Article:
To approach a woman with headphones in, or not to approach?
That is the question. ;)
As it is, approaching a woman can be scary for many reasons, even when she doesn’t have headphones in. (!)
So what in the world are you to do when her headphones *are* in, or should you approach her at all in that case?
The dilemma is real.
On one hand, you don’t want to appear rude or aggressive; on the other hand, you don’t want to let a perfectly good opportunity slip through your fingers… for the third time this week (or this afternoon!).
So what do you do?
In this post, we’ll cover whether or not to approach a woman who has headphones in.
Then we’ll discuss how to gently give her time to warm up to you so you can approach her in a natural way.
Specifically, we’ll discuss…
- How can you gauge whether she is open to you?
- If she looks away from you instead of holding eye contact, what should you make of that?
- Once she’s open to you, how do you start a conversation?
- And more…
Let’s dive in!
Whether to Approach a Woman With Headphones In
So what do you do if you still feel drawn to her?
If she has her earbuds in, then eye contact is the best you can do because you can’t really talk to her at that point.
Reason being, she has created a distance between herself and the world by wearing headphones, whether she meant to or not.
Therefore, while you can encourage her to open up, you can’t demand that from her.
If she wants to be approached or talk to, she needs to take her headphones off and remove the barrier she has created.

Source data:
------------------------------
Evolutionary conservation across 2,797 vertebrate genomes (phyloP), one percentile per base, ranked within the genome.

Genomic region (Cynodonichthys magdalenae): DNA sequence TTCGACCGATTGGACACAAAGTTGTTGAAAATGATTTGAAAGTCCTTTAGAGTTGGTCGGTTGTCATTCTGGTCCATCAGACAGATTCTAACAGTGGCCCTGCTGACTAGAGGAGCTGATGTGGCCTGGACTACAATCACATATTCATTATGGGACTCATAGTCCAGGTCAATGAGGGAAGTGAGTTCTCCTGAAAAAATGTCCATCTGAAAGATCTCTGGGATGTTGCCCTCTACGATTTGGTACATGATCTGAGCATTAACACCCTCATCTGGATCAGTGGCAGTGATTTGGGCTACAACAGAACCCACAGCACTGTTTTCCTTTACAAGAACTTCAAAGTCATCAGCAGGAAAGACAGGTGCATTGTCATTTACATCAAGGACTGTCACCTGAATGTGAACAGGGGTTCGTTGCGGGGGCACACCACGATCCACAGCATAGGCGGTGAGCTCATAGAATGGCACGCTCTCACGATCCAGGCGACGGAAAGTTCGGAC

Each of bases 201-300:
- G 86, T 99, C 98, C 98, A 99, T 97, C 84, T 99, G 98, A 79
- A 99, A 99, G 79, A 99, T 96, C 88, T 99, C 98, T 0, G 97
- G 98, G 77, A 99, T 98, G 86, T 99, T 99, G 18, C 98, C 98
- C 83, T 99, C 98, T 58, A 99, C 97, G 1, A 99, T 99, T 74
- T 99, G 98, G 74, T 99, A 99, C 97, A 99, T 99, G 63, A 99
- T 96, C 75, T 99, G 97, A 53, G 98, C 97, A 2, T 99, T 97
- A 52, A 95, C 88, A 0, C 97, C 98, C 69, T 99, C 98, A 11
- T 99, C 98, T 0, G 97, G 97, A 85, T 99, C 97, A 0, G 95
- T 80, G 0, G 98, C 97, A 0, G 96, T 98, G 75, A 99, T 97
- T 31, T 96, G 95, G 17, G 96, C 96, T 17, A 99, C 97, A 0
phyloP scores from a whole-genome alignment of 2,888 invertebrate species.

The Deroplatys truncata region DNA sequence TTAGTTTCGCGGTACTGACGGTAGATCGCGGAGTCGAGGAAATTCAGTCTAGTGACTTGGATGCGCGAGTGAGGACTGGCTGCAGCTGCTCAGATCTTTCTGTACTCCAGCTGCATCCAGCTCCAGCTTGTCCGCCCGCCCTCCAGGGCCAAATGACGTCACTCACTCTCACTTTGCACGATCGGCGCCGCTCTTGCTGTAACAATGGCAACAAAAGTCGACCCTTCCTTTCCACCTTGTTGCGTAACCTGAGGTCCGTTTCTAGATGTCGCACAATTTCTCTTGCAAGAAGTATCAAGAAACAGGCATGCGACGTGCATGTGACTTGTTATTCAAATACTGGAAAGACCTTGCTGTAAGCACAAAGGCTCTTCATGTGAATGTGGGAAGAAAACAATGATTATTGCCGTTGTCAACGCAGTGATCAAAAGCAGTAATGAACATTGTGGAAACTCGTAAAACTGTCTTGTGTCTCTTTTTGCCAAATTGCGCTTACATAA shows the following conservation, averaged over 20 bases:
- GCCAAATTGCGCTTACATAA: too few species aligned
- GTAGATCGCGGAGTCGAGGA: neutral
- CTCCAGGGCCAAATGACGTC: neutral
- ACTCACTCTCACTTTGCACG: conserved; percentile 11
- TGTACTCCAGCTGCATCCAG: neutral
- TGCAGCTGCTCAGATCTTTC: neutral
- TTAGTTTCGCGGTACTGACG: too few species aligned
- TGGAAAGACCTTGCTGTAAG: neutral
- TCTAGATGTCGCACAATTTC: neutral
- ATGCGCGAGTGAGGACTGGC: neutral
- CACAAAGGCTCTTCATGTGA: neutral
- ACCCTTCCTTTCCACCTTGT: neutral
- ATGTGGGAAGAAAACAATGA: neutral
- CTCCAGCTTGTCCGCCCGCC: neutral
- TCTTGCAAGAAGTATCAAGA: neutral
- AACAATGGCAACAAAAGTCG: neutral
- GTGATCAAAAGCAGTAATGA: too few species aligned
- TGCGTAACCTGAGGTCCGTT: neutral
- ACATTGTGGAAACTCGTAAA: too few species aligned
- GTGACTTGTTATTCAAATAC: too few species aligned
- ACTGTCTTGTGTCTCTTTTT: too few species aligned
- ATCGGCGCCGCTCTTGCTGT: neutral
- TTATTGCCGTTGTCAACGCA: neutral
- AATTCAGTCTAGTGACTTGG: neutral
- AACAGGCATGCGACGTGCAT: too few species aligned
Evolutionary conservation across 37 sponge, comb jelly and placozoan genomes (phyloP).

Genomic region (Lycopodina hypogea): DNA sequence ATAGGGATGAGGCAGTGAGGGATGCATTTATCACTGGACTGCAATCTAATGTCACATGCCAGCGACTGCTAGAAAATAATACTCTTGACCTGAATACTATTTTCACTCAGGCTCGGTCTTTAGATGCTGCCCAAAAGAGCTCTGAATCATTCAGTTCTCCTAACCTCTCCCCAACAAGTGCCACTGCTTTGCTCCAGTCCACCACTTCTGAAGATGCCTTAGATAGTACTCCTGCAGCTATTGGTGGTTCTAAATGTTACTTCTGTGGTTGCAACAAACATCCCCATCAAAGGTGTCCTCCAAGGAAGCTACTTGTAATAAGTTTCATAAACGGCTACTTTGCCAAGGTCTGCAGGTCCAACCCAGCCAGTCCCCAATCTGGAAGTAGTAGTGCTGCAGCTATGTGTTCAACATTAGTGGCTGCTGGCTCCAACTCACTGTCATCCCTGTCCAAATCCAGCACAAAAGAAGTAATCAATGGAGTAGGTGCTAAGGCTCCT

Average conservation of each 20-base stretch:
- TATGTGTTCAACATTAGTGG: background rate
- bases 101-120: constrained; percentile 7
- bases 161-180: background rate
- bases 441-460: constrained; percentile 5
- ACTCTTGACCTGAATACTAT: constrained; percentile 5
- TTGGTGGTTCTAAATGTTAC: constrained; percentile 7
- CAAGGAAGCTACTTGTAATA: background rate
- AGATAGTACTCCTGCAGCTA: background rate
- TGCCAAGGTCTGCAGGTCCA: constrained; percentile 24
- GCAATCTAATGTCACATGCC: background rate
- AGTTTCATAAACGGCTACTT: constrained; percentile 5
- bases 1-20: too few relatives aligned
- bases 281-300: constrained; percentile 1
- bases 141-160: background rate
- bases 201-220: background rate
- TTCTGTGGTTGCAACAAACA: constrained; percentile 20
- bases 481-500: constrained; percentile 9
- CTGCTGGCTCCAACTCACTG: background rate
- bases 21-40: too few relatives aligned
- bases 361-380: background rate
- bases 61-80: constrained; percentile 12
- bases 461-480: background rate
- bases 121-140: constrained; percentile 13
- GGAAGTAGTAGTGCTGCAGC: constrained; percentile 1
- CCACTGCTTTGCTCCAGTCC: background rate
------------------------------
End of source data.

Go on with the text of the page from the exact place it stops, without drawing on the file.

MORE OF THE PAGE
You can help her by making eye contact…
And then you can gauge whether she is open to you from there.
By making eye contact in the first place, you’re showing her that you find her attractive and that you like her.
If she takes her earbuds out and then lingers around you, then she may want to talk to you.
What if she looks away instead of holding eye contact?
Most people don’t hold eye contact for long at all.
Do you want to know why?
It could be (1) that they’re somewhere between not interested and anti-interested.
Or… it could be (2) that they’re shy and it’s vulnerable to have eye contact.
Both are possible.
Even if you see somebody who is the most attractive and the most alluring person you’ve ever seen, it’s still hard to hold eye contact with that person, is it not?
So she may not keep eye contact.
But if she makes eye contact while she also does not seem with her whole vibe and her whole body like she’s actively turning away from you, then she might like you!
3 options if she’s looking away:
(A) Not interested: Once her headphones are out and she makes eye contact with you, but turns away on purpose and with her vibe, then it’s best not to say anything. That means she doesn’t want to talk with you further.